- SELF STUDY MODULES
- 1. Intro to TBI
- 2. Communication
- 3. Skills for independence
- 4. Cognitive changes
- 5. Behaviour changes
- 6. Sexuality
- 7. Case management
- 8. Supervising staff
- 9. Mobility & motor control
- 10. Mental health & TBI:
- 11. Mental health problems
and TBI: diagnosis
- 12. Working with Families
after Traumatic Injury:
- 11.0 Aims
- 11.0A Take the PRE-Test
- 11.1 Mental health & mental illness & TBI
- 11.2 Factors affecting the risk of psychiatric illness after a TBI
- 11.3 The brain and psychiatric illness
- 11.4 Severity of a TBI
- 11.5 Types of mental health problems after a TBI
- a) Mood disorders
- b) Psychotic disorders
- c) Anxiety
- d) Personality
- 11.6 Sam : case study
- 11.7 Diagnostic challenges:
- a) Person with TBI
- b) Inherent in the disease
- c) Social environment
- d) Psychiatry and services
- 11.8 Management challenges
- a) Person with TBI
- b) Medical services
- c) Family
- d) Rehabilitation team
- 11.9 Take home messages
- 11.10 Resources
- 11.11 Take the POST-test
11.8b Management challenges: Medical services
- i) Available
- ii) Medications
for off label use
- iii) Fatality
- iv) Facilities
- v) Not
- vi) Inability
- vii) Questions Q
i) Availability of expertise
There are a number of medical issues that provide a challenge for management.
ii) Medications for off label use
Another challenge is the ability of practitioners to be aware that we can use certain medications for what we call off label use.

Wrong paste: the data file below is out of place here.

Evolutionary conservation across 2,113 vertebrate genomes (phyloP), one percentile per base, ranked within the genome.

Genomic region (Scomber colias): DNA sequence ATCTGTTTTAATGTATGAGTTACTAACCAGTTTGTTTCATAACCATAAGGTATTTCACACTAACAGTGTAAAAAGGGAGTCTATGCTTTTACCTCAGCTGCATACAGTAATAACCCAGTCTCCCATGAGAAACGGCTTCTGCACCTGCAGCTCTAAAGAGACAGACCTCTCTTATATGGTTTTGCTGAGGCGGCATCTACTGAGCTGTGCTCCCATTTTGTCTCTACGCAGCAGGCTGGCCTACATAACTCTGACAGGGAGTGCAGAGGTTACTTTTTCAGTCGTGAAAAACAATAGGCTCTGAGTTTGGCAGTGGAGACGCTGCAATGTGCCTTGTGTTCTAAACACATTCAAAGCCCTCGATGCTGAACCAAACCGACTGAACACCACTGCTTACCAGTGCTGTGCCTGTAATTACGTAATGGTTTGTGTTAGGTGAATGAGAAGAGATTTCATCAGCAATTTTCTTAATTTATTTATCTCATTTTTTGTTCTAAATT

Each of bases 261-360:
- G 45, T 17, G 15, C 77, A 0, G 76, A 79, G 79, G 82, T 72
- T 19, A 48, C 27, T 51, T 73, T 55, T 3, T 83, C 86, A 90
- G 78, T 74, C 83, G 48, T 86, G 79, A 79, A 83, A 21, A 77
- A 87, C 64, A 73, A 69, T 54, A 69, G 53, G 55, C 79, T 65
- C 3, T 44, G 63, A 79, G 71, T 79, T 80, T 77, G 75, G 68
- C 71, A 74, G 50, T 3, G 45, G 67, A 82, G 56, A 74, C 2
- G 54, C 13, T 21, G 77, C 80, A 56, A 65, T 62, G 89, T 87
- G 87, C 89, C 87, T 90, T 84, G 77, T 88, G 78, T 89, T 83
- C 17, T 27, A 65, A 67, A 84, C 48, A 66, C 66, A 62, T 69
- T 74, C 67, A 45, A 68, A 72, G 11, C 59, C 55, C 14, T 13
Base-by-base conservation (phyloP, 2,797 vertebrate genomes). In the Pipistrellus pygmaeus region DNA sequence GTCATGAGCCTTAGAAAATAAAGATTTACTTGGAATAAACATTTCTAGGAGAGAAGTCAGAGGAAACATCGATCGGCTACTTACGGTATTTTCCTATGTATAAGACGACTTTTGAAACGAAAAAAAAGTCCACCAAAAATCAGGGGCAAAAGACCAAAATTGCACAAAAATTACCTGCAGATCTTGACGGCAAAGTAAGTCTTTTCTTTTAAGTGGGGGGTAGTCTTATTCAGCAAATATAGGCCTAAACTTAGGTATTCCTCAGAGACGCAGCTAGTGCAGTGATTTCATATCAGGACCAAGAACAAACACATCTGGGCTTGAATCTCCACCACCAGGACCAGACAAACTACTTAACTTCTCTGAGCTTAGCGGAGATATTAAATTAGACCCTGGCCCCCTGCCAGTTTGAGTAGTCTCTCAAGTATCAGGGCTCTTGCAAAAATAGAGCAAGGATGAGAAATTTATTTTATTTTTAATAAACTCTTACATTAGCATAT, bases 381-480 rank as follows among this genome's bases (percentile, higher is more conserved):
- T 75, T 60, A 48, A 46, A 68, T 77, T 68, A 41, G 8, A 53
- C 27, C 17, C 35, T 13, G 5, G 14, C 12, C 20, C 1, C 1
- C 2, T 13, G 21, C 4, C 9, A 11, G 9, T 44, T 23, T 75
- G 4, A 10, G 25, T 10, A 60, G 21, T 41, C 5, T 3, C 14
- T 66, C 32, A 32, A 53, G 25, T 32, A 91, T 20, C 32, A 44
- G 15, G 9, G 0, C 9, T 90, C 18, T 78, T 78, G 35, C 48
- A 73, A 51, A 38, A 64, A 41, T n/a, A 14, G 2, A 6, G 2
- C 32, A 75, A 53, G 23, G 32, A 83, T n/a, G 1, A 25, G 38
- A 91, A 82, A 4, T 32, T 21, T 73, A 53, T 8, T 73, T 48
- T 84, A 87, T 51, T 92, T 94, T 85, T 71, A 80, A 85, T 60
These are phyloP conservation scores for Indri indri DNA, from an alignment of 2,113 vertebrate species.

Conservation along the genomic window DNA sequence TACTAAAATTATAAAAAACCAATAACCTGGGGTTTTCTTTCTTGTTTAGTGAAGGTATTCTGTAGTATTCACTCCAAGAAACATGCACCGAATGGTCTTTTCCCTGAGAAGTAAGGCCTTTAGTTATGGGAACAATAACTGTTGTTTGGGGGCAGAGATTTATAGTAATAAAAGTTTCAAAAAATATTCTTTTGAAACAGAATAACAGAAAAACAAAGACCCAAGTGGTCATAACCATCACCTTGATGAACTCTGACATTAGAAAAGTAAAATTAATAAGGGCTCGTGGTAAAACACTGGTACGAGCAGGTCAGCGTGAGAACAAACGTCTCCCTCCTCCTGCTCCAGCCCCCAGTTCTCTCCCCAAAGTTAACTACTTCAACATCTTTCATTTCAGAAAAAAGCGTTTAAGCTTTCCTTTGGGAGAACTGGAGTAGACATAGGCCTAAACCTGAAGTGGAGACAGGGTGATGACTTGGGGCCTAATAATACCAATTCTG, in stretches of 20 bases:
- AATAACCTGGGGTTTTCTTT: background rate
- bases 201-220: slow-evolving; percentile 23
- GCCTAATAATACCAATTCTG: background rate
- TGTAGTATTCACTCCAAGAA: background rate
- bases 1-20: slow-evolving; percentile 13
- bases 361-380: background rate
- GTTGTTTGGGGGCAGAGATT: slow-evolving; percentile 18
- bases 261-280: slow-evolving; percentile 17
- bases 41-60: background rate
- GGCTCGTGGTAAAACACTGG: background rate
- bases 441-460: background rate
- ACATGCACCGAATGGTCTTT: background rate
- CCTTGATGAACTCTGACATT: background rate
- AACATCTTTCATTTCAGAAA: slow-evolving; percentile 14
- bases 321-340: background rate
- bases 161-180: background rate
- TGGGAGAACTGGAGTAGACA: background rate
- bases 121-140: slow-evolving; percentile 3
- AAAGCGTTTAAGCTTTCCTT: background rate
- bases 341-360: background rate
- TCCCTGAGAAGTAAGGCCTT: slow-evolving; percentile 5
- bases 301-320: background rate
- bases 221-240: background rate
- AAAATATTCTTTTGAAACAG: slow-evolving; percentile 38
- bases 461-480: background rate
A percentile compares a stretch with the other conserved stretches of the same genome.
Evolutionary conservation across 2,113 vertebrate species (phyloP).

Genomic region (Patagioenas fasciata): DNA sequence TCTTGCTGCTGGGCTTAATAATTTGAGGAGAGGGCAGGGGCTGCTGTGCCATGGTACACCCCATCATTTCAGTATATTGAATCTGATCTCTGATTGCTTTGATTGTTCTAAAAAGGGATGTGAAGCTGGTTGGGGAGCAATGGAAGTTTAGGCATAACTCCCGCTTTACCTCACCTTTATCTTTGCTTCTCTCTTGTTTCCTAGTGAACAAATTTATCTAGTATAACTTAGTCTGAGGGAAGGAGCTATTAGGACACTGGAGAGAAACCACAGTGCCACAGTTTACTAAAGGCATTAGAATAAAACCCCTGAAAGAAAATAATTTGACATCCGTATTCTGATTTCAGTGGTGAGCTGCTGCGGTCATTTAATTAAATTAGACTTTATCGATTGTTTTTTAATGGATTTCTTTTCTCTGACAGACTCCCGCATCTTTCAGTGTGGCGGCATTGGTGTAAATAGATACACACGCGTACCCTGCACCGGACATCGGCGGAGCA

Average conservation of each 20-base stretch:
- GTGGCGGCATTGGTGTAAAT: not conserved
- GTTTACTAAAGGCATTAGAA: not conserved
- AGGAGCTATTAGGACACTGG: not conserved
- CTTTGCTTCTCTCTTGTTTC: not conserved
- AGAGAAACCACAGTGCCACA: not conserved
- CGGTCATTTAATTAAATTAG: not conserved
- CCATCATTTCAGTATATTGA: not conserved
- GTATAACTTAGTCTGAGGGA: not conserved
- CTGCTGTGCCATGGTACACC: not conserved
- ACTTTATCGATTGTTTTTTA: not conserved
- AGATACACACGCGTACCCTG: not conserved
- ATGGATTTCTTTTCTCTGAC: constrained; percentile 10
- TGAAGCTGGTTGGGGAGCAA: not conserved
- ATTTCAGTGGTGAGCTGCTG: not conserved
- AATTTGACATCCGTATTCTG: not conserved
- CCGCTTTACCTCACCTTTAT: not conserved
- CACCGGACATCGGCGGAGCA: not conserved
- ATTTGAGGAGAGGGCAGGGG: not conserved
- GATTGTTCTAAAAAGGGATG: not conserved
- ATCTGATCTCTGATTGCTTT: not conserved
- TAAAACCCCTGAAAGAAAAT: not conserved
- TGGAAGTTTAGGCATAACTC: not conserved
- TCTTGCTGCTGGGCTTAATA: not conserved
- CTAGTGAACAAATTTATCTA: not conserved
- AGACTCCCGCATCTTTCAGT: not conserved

You may not be aware of this, but when any drug is released for use in Australia it is always released with specific indications. So, for example, the medication Sertraline is released in Australia for use with major depression, in obsessive compulsive disorder and panic disorder. If you use Sertraline for any other condition it is off label use.
Often doctors who do not deal with a lot of people with traumatic brain injury will not be aware that certain medications can be used off label for people and have a positive effect. Doctors do not have time to read all the literature and everything that is published. This will sometimes limit the kind of agents or therapeutic strategies that they might use with a patient.
iii) Fatality principle
Another challenge is the fatality principle that many medical professionals have with regard to brain injury. They often see the person with the organic impairment as being resistant to treatment, being poorly compliant, and that their response is less than optimal.
This fatality principle closes their mind to even offering treatment because they see that there are other people who will benefit more from treatment and exclude people with brain injury from services. A problem with mental health services is that sometimes they see someone with an organic impairment is not going to be helped with treatment so they do not offer treatment in the first place.
One of the challenges is when we have someone who needs treatment but we do not have the facilities or institutions to manage them.
There are no specific inpatient neuropsychiatry units available to deal with the psychiatric complications of traumatic brain injury in New South Wales. We have neither the concrete infrastructure such as the building and beds, nor the staff necessary to manage such patients.
Often we have to refer people to mental health services where the resources are limited and often the person with the traumatic brain injury and a psychiatric illness resents being referred to institutional services for mental health people because they do not view themselves as mentally ill. They view themselves as having a traumatic brain injury and the mental health symptoms are part of that traumatic brain injury.